The reaction from my gay friends could be even more baffling. I heard the old standby, “Bi now, gay later” plenty. That one didn’t bother me at first because so many gay men I knew at the time did go through a period where they told people they were bisexual. They were just testing the waters. But, five years later, it started to get a little old. When I agreed to sit on a panel hosted by the university I attended as the “representative bisexual” most of the questions I got were variations of, “What does your wife think about you cheating on her with men?” My relationship is monogamous I said . . . over and over and over.

My oldest friend, a guy I grew up with, went to church with, love like a brother, had one of the hardest times believing it. His dad was a preacher. Once, when we were young, we were having a conversation about homosexuality in my bedroom. He had not yet come out of the closet and wouldn’t until his early twenties, but it was something we’d talk about now and again. Maybe he was seeing how I would react, but I believe him when he says he just hadn’t been able to admit it to himself yet. We lived in a community that was violently homophobic.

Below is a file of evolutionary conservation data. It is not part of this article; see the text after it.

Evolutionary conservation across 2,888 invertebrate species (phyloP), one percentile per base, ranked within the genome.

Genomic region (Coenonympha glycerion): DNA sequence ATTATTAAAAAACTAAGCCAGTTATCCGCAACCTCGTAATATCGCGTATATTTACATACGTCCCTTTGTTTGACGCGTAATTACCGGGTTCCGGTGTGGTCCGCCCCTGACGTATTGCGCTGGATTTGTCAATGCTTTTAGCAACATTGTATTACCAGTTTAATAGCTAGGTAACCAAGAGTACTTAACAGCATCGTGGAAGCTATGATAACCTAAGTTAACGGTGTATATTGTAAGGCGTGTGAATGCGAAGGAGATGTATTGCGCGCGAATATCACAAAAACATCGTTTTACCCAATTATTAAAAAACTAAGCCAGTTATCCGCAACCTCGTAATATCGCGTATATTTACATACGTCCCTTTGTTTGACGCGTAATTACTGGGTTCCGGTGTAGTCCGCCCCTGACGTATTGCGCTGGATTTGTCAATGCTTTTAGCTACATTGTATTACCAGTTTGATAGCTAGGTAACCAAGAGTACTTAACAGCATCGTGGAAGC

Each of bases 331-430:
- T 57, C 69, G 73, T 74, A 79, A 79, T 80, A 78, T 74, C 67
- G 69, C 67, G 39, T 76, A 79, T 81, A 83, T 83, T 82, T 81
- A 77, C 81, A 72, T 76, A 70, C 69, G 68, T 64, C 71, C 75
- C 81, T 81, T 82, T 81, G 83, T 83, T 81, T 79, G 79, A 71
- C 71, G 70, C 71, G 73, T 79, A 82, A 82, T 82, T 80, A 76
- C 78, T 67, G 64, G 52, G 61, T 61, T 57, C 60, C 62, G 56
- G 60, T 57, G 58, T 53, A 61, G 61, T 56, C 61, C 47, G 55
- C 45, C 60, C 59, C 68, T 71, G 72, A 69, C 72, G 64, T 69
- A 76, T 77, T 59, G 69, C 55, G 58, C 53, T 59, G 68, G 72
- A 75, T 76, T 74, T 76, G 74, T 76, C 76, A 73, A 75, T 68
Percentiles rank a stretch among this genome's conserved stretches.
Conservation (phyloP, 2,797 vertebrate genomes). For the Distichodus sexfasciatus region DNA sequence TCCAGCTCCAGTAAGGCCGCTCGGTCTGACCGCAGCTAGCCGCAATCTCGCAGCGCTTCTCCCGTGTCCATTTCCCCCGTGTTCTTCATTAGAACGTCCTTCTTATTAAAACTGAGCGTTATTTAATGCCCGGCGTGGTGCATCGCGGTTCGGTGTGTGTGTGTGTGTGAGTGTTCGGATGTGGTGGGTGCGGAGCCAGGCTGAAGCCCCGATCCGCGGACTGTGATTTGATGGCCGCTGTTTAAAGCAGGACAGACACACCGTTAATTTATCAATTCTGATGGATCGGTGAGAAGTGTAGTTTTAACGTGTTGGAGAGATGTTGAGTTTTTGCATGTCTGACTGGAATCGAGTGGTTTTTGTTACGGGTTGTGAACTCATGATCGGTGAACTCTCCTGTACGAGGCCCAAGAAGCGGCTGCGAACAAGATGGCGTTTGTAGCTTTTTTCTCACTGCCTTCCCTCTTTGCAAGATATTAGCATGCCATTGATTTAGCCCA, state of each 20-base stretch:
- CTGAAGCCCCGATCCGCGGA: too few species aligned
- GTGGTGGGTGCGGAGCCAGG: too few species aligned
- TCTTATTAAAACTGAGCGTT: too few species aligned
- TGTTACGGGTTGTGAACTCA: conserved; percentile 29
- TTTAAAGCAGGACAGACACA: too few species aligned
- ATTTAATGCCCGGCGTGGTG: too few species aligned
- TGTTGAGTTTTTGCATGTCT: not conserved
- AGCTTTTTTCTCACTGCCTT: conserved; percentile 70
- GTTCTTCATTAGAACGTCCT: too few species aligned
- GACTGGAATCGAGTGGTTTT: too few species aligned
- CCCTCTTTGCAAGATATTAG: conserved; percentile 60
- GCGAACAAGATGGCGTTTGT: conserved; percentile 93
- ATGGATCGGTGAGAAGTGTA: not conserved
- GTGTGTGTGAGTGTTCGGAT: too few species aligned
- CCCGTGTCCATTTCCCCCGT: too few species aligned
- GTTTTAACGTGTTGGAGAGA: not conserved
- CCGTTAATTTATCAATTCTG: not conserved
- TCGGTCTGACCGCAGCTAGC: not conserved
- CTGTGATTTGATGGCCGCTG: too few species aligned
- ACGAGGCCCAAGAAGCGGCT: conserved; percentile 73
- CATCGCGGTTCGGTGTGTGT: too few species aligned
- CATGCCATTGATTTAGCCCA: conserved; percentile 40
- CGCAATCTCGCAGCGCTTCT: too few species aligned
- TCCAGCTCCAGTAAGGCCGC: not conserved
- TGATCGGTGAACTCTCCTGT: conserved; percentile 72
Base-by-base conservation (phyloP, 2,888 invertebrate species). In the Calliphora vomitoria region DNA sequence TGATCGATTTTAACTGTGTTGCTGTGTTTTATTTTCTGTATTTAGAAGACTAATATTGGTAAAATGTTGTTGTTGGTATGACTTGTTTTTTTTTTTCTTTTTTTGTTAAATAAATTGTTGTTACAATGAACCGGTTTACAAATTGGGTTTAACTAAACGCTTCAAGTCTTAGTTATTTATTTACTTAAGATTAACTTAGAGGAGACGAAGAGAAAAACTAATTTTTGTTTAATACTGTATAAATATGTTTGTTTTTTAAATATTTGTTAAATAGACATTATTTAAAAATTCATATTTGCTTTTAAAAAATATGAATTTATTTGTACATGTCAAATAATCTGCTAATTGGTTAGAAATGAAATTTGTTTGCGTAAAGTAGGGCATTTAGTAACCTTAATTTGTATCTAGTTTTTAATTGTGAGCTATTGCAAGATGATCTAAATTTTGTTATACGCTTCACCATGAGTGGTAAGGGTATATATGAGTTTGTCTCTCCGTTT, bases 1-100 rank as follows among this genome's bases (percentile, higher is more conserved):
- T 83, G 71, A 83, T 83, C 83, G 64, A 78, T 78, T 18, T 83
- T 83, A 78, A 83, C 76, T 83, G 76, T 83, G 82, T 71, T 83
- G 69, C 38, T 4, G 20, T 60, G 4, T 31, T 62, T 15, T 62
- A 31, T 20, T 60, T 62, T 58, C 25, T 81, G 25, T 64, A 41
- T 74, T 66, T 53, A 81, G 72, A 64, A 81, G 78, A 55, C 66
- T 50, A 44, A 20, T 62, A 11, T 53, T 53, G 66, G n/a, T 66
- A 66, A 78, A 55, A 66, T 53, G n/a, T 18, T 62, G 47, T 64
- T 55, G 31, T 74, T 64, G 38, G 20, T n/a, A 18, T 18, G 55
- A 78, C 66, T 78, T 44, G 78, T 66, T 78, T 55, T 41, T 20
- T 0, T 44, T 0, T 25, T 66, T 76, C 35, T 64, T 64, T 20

“Look,” I said. “If I was gay I’d march up and down the street telling people. There’s nothing wrong with it.” I don’t know where I got this attitude. Not from my parents, any adult I knew, and certainly not from my hellfire and brimstone church. A church where, mind you, I made the mistake of wearing an earring. The preacher, looking right at me the entire time, went on a rant against homosexuality before saying, “When I was a kid, if a boy had an earring it meant one thing. It still means that today.” Amens all around.